Blowing hot and cold

11/30/2012 | Words: Katrin Hanger | Pictures: Robert Hack

Combined heat and power plant, Absorption chiller

Nordfrost, a food logistics service provider, operates cold storage facilities throughout Germany, keeping food imports from every region of the world in the best possible condition. Its cold storage centers are organized into different climate zones which are kept at just the right temperature by special chillers powered by the heat given off by cogeneration (CHP) modules from MTU Onsite Energy.

Pineapples are one of Germany’s favorite fruits. They can be bought in any supermarket all year round. But have you ever thought about how far they have traveled from the plantation to the supermarket shelf? And how they still manage to be so fresh? The secret lies in efficient logistics, proper storage and suitable transport things that Nordfrost, based in Schorten in Northern Germany, knows all about. Nordfrost is one of the leading service providers in Germany and Europe in the field of temperature-controlled food logistics. The newest of Nordfrost´s 40 locations is its seaport terminal in the Jade-Weser-Port, Wilhelmshaven, Germany’s only deep-water container port. The location began operations on August 1, 20012, and is currently building up to full capacity. In future, its 23,000m2 of space will be used for temporary storage of fresh fruit and vegetables, sausage, dairy products and general freight goods. Nordfrost will also be able to handle and process animal and vegetable products at the facility. For the fruit and vegetables there are cool stores in which the ideal conditions for storage are maintained. And that is a science in itself because not only is it important to keep the temperature between 1°C and 14°C, the air humidity is a critical factor too.

At Nordfrost’s seaport terminal, two natural-gas-powered combined heat and power modules (CHP) from MTU Onsite Energy produce around 3.1MW of electric power and 3.5MW of thermal energy to keep the facility running.?
At Nordfrost’s seaport terminal, two natural-gas-powered
combined heat and power modules (CHP) from MTU
Onsite Energy produce around 3.1MW of electric
power and 3.5MW of thermal energy to keep the
facility running.

Energy supplied by modular CHP plants
For energy generation at the seaport terminal, Nordfrost relies on two natural-gas fueled combined heat and power (CHP) plants supplied by MTU Onsite Energy and driven by one 12-cylinder and one 20-cylinder Series 4000 engine. They produce a combined electrical output of roughly 3.1MW and a thermal output of around 3.5 MW; the overall energy efficiency is over 87%. As a result, the site is entirely self-sufficient in energy terms. The electricity generated supplies the power for electrical consumers such as lighting, cold store doors, offices and IT. Any surplus is fed into the public power grid. The heat recovered from the CHP modules is used for heating in winter, but more especially it is used in combination with absorption chillers to provide the refrigeration and cooling systems for the cold stores.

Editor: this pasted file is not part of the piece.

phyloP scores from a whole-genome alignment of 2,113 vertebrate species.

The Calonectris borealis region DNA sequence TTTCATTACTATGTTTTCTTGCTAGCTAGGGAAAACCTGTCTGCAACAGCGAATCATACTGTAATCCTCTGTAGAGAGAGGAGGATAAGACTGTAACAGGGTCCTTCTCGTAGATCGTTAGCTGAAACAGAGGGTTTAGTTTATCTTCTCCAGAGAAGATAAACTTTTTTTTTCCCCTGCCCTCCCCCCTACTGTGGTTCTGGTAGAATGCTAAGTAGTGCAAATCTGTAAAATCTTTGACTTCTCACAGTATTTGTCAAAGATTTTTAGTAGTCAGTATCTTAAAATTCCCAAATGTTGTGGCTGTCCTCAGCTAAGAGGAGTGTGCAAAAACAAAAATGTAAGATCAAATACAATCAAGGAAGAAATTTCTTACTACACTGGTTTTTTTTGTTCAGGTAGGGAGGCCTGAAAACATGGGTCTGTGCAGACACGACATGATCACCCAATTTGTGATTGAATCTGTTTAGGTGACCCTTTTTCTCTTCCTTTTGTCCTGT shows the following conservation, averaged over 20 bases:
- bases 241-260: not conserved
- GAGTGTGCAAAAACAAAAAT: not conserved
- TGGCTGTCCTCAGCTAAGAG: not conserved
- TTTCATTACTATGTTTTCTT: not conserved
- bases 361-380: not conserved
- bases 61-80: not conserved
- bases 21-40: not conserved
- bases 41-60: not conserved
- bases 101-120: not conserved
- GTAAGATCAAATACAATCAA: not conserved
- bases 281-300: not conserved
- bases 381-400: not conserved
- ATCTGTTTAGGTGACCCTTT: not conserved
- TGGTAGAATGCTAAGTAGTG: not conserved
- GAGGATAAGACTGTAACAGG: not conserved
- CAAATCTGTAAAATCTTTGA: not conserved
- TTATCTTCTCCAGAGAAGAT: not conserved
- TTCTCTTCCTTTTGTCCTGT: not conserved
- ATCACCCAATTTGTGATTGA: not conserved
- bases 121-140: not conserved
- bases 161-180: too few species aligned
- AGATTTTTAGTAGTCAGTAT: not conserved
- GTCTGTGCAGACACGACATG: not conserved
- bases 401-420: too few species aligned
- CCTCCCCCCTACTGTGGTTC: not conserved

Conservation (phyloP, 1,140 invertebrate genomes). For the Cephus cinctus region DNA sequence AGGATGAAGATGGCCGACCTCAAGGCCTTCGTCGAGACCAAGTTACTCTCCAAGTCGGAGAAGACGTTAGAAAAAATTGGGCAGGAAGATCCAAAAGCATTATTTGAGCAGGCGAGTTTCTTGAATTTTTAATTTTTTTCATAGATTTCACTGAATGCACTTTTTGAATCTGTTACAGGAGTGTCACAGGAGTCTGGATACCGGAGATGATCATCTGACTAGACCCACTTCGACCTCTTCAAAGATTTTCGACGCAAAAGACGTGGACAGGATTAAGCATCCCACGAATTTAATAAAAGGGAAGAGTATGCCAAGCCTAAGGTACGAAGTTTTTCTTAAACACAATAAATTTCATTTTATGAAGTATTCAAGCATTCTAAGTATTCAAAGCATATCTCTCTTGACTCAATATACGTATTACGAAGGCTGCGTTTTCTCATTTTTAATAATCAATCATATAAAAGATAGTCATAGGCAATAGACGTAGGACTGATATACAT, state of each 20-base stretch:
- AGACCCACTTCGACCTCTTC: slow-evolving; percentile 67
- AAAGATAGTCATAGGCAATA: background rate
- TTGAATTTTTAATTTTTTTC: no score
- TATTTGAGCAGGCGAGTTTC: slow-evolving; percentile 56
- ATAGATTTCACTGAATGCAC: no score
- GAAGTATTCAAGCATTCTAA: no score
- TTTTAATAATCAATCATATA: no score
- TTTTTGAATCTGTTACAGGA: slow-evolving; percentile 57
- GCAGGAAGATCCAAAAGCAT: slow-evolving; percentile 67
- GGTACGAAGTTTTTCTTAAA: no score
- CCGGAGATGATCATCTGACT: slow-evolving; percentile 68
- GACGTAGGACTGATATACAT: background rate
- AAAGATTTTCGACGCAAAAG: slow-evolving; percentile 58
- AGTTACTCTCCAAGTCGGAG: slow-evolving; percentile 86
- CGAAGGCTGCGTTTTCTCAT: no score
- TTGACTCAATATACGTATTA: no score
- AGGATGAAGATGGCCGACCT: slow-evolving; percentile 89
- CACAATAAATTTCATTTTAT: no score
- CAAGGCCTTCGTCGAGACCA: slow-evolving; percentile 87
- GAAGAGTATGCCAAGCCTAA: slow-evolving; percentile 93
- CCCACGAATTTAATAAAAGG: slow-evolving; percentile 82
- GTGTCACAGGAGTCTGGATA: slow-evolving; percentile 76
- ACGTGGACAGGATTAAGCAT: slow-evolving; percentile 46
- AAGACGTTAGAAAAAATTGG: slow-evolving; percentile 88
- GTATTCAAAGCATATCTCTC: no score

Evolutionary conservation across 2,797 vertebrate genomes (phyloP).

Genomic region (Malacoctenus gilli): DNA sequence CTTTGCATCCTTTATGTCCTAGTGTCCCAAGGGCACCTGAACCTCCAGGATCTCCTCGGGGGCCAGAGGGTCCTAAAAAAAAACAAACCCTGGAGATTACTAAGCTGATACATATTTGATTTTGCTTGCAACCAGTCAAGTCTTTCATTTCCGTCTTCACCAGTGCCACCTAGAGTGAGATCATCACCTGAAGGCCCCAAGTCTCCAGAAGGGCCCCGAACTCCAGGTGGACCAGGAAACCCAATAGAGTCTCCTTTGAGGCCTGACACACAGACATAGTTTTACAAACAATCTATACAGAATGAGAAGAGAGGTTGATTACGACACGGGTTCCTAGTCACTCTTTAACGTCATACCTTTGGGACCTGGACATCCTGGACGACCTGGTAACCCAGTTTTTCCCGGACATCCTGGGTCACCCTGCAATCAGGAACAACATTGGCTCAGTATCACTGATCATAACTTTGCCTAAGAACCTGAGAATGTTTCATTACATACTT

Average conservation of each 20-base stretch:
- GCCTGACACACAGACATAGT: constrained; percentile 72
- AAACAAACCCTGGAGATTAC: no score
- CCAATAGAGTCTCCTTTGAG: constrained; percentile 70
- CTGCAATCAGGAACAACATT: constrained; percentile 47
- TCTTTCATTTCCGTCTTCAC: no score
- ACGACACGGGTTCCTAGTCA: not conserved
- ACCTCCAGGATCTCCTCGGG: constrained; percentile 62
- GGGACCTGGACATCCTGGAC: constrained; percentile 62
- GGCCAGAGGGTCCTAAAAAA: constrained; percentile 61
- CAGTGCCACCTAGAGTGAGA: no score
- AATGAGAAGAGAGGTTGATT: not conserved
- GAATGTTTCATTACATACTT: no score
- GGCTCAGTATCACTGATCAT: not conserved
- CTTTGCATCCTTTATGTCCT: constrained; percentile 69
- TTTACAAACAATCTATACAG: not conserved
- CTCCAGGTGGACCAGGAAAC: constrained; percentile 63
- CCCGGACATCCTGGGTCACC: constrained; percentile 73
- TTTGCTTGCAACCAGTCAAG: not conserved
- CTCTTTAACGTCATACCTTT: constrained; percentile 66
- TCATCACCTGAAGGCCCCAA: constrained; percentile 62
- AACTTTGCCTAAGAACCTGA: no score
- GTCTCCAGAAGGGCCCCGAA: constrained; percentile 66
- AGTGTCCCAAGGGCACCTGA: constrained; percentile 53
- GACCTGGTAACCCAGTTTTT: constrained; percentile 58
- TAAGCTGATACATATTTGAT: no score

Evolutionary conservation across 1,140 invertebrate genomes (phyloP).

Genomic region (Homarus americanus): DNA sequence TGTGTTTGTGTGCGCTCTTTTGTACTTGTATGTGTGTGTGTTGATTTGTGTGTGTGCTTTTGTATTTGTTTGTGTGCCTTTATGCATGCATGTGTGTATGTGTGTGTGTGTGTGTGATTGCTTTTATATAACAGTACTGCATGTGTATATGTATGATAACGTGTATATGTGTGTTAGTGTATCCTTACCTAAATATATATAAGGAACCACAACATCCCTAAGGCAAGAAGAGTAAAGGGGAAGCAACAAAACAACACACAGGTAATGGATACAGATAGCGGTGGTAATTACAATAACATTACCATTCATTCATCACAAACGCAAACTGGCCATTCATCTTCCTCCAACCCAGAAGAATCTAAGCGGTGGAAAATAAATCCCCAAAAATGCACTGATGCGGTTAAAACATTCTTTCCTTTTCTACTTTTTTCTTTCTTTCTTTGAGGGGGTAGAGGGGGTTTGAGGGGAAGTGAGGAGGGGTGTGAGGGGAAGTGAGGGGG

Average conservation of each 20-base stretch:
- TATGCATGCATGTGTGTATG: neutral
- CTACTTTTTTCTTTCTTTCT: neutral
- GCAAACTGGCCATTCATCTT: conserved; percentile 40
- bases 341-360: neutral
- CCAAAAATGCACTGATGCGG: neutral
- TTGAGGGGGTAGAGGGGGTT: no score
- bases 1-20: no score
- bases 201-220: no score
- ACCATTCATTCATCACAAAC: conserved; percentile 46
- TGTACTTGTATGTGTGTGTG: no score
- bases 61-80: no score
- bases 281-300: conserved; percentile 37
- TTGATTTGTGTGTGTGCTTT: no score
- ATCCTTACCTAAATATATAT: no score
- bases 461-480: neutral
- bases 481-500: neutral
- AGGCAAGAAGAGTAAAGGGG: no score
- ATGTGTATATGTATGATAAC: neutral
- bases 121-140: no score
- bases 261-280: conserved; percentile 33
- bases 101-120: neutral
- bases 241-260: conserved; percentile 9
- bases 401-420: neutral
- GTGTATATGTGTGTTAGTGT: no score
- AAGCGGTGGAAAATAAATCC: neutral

Ammonia as refrigerant
They operate within a sealed circulation system using two substances, a refrigerant and a solvent. The solvent is capable of absorbing the refrigerant, hence the name absorption chiller. In this case the two substances involved are ammonia and water. The recovered heat from the CHP modules provides the energy for the absorption chillers to perform their refrigeration/cooling function by means of a chemical process. The circulation process is divided into four essential stages. In the first stage, water and ammonia are separated from one another by being heated in a desorber. The CHP plants supply the necessary heat at a temperature of 100°C. The ammonia evaporates first because of its lower boiling point and is passed into a liquefier. There it is recooled and liquefied again in the second stage of the process. From there the ammonia passes into the evaporator. This third stage of the process is where the actual refrigeration effect is produced because in order to evaporate, the ammonia must absorb heat. That heat is provided by cold water at a temperature of –2°C (ammonia evaporates at low pressure and very low temperatures) running through coiled pipes. The evaporation process further cools the water to a temperature of –7°C so that it can be used for air conditioning the cold stores. The ammonia vapor then passes into the absorber where it is re-absorbed by the water in the final stage of the process. From there, the ammonia-and-water solution is returned to the desorber and the cycle starts again from the beginning.

Nordfrost utilizes the heat given off by the CHP plants to power an absorption chiller which maintains the right temperatures in the cold stores.?
Nordfrost utilizes the heat given off by the CHP plants to power an
absorption chiller which maintains the right temperatures in the cold stores.

Six sites in Germany equipped with CHP plants
Nordfrost employs the principle of combined heat, cooling and power generation at a total of six sites in Germany – using MTU Onsite Energy plants in each case. “Energy is getting more and more expensive – take the higher electricity prices due to come in next year as a result of the renewable energy legislation, for example,” explained Peter Wilke, Technical Manager at Nordfrost. “So we have clearly done the right thing by opting for CHP modules. And we are doing our bit towards preventing climate change by using CHP plants that save CO2”. Nordfrost means logistics solutions from a single source. So, the next time you are standing in front of the pineapple display in the supermarket, you will know what the secret of keeping them fresh is.

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